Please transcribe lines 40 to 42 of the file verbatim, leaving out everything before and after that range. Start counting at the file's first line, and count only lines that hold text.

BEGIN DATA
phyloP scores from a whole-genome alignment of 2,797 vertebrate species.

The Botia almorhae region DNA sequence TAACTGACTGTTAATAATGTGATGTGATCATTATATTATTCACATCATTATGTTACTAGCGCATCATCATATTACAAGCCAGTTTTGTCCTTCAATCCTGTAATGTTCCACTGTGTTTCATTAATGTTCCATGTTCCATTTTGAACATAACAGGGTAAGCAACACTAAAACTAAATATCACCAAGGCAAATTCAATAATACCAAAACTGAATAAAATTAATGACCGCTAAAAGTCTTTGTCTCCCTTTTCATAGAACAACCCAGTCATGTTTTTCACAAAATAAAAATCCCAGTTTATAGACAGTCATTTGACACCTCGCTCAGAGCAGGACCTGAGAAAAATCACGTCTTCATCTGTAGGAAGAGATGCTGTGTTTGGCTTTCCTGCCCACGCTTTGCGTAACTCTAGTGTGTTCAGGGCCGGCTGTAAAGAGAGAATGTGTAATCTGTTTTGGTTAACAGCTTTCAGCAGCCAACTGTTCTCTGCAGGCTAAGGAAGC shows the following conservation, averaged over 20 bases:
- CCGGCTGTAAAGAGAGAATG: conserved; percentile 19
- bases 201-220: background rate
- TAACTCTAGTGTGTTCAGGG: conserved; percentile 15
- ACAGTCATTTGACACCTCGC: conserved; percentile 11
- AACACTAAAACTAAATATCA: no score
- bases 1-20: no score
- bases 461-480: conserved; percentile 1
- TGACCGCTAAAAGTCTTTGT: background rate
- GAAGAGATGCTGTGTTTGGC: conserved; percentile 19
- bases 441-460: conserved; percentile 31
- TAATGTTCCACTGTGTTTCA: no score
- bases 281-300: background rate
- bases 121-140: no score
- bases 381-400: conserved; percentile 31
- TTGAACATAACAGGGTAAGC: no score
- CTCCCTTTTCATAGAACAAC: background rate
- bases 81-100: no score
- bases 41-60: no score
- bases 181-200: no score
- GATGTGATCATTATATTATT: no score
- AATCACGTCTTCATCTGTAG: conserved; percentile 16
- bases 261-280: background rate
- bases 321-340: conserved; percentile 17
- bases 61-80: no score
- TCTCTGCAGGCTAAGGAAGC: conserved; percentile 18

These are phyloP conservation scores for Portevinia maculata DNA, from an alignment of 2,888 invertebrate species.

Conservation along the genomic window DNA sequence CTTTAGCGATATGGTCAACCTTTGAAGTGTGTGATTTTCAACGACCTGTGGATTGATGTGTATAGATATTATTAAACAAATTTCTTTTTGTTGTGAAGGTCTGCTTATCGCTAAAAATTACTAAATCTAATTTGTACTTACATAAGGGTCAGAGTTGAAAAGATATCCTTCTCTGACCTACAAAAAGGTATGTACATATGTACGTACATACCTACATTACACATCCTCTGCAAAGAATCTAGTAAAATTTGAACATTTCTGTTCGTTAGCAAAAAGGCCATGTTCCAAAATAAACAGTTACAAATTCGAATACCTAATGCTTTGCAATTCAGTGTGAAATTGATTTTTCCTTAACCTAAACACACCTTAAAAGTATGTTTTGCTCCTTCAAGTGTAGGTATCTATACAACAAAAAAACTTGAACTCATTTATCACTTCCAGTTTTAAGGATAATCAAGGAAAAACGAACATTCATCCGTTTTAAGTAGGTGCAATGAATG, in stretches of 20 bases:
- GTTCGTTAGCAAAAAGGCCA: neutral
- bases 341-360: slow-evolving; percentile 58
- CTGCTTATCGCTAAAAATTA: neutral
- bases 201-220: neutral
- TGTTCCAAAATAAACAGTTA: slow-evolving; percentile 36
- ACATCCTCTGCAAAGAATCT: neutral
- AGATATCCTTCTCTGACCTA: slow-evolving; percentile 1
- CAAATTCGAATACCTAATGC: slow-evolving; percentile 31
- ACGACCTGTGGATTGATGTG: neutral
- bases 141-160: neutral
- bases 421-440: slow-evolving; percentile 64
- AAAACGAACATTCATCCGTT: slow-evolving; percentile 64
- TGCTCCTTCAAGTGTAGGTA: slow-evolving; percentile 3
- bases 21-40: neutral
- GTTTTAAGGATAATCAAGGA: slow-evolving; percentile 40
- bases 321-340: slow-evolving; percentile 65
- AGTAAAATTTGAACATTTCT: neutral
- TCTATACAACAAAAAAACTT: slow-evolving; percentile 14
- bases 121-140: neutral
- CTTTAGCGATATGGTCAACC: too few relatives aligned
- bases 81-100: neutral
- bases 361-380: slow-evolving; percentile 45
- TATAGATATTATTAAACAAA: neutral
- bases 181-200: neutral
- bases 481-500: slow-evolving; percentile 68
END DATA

- bases 421-440: slow-evolving; percentile 64
- AAAACGAACATTCATCCGTT: slow-evolving; percentile 64
- TGCTCCTTCAAGTGTAGGTA: slow-evolving; percentile 3